Screening, Treatment Cuts Breast Cancer Deaths in Half

From - January 9, 2018

Screening, Treatment Cuts Breast Cancer Deaths in Half

TUESDAY, Jan. 9, 2018 -- Breakthroughs in breast cancer screening and treatment have slashed the percentage of women dying from the disease, a new analysis reveals.

"Advances in screening and treatment are saving lives," said lead researcher Sylvia Plevritis, a professor of radiology and biomedical data science at the Stanford University School of Medicine. "Here's an example that all this investment in research and discovery has had a real benefit. This has translated into making a difference."

Screening and treatment reduced breast cancer deaths by 49 percent in 2012, compared with a 37 percent reduction in 2000, according to the study.

Treatments that target specific types of breast cancer have generated the most scientific advancement and, as such, have taken a larger role in saving lives, the researchers found.

Better cancer treatments accounted for 63 percent of the reduction in breast cancer deaths in 2012, compared with 37 percent due to early detection of cancer through screening, the study findings showed.

Back in 2000, treatment and screening were of equal importance, splitting 50-50 the lives saved from breast cancer, the researchers said.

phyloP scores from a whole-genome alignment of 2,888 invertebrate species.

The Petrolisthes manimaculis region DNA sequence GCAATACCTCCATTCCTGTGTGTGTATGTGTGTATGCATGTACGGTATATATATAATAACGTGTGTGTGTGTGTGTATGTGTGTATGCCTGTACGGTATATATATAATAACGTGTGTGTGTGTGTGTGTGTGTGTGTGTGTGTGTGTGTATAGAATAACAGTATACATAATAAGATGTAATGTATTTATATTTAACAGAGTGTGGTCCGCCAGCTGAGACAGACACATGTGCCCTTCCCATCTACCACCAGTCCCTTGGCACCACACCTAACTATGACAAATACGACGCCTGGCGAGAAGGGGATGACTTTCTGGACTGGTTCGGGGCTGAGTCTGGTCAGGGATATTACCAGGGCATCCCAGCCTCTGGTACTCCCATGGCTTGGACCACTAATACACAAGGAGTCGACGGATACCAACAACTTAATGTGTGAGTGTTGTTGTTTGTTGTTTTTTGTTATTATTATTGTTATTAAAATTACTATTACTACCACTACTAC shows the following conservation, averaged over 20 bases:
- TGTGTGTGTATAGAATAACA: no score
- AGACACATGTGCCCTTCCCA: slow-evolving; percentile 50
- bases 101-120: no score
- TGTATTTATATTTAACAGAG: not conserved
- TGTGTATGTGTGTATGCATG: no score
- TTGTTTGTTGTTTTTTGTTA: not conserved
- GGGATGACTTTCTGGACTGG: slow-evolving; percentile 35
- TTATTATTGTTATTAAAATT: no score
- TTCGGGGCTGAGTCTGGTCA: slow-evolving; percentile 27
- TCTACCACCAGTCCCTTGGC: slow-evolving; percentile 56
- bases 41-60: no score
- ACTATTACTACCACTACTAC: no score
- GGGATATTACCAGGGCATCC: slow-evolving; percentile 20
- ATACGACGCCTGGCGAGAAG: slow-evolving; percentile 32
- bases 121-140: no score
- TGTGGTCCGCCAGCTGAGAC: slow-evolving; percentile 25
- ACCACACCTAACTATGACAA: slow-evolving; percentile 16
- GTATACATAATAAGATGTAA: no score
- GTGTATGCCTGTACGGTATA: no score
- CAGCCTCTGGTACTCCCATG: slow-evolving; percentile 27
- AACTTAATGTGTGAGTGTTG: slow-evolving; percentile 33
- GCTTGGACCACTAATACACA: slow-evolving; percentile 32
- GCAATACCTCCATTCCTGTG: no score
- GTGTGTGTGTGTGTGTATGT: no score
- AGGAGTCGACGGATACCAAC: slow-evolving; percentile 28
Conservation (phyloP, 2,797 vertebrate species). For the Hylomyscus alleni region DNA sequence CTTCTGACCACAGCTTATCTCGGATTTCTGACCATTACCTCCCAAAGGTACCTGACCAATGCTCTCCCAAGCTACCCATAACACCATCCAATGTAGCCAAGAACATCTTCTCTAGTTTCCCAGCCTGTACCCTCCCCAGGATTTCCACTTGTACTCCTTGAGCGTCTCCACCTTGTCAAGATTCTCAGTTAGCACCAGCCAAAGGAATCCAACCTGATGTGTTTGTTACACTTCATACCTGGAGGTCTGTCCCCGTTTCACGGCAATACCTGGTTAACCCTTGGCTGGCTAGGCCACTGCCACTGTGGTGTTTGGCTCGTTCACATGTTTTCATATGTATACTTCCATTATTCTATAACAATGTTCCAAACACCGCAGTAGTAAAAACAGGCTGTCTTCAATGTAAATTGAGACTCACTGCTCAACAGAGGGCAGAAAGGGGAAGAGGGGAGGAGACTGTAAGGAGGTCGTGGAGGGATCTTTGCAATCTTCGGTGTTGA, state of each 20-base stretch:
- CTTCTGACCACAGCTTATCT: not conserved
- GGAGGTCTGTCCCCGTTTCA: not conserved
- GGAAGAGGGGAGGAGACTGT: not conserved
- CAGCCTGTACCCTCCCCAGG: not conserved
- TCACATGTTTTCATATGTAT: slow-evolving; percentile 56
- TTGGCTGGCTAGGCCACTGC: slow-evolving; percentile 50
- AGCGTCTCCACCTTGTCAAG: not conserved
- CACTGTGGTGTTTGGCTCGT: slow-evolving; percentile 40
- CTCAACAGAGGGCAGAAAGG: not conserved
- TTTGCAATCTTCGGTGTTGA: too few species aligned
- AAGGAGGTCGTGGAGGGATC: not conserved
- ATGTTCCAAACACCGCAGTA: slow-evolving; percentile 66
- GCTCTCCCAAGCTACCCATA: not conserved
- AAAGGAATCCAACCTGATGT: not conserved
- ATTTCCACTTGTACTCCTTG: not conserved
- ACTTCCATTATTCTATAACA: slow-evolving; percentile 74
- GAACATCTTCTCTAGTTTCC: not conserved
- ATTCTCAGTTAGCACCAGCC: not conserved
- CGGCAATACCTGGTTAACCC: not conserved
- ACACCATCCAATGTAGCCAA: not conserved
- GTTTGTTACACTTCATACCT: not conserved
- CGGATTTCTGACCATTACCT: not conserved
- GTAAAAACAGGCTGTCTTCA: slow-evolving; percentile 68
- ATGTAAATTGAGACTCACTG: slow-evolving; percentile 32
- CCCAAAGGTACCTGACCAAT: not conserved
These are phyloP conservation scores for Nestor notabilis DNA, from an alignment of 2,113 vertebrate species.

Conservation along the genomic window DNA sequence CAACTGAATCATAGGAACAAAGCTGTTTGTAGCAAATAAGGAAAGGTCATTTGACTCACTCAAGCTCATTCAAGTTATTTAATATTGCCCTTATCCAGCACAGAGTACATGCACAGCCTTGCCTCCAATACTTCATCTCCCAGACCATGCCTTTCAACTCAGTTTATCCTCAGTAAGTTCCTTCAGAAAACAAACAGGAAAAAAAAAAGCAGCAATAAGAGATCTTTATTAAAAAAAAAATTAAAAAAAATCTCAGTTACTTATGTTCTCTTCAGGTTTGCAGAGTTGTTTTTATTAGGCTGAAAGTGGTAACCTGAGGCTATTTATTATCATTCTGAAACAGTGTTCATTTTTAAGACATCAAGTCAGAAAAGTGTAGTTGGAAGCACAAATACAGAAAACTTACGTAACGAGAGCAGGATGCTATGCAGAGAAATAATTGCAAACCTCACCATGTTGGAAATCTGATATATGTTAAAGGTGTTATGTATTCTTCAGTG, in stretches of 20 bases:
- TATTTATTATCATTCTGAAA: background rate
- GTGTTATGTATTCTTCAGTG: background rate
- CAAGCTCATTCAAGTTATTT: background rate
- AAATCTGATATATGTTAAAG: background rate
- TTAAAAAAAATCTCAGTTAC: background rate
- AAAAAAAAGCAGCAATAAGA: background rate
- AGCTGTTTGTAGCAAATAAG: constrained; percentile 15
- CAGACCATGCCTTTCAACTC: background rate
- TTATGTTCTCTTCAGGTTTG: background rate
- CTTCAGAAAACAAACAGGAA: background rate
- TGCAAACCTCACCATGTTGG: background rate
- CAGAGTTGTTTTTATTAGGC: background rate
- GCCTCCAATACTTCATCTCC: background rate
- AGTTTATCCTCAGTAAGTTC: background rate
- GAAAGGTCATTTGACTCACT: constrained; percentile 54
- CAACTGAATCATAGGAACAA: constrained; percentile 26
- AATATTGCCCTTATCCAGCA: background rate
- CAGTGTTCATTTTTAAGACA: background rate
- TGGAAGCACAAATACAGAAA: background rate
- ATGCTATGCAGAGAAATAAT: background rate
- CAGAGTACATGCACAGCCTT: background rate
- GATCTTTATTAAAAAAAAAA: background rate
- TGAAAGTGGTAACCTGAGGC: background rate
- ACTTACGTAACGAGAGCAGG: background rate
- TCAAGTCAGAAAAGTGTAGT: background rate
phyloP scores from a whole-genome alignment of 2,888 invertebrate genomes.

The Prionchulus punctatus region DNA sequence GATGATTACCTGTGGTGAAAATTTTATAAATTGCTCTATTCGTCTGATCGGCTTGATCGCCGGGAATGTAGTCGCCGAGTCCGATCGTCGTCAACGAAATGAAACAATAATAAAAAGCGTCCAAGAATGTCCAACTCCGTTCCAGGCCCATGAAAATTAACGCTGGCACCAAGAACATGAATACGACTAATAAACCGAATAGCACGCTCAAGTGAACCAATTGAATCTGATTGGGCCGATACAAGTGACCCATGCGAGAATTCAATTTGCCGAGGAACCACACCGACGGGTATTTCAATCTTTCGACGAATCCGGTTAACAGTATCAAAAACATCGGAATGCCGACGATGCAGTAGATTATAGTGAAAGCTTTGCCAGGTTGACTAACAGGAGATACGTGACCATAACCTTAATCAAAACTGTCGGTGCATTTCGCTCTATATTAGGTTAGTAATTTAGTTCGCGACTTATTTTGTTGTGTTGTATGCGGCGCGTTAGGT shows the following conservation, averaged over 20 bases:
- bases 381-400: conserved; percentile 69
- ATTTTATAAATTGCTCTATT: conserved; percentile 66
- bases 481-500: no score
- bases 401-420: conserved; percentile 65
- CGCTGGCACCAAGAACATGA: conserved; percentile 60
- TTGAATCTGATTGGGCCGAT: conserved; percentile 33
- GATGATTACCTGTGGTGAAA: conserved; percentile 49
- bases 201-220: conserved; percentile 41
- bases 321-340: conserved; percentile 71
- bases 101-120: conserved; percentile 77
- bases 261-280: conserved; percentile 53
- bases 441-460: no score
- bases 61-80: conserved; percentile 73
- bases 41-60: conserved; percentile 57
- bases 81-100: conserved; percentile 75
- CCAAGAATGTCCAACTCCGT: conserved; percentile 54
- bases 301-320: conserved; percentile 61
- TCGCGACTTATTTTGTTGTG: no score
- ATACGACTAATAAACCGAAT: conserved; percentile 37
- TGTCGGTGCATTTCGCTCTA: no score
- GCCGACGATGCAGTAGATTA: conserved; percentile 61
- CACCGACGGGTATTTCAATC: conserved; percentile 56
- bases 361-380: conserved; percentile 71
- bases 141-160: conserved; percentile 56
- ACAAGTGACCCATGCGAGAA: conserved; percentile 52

Hormone therapy now is available to counter breast cancers spurred by estrogen, while the targeted drug Herceptin (trastuzumab) has been a wonder in treating breast cancers caused by genetic abnormalities, explained Dr. Len Lichtenfeld, deputy chief medical officer for the American Cancer Society.

These new treatments, combined with improvements in traditional chemotherapy, are helping more women beat breast cancer, Lichtenfeld said.

The greatest advance in breast cancer screening during the same period was the move to digital mammography, which produces cleaner and better images, he added.

"For the period between 2000 and 2012, there were some advances made in the technology for screening for breast cancer, but there was greater impact made by treatment," Lichtenfeld said.

For the study, Plevritis and her colleagues fed breast cancer monitoring data into a series of six different computer simulations.

Each simulation estimated what the death rate would have been in a given year between 2000 and 2012 without the availability of state-of-the-art screening and treatment, and how much each contributed to the reduction in deaths, Plevritis said.

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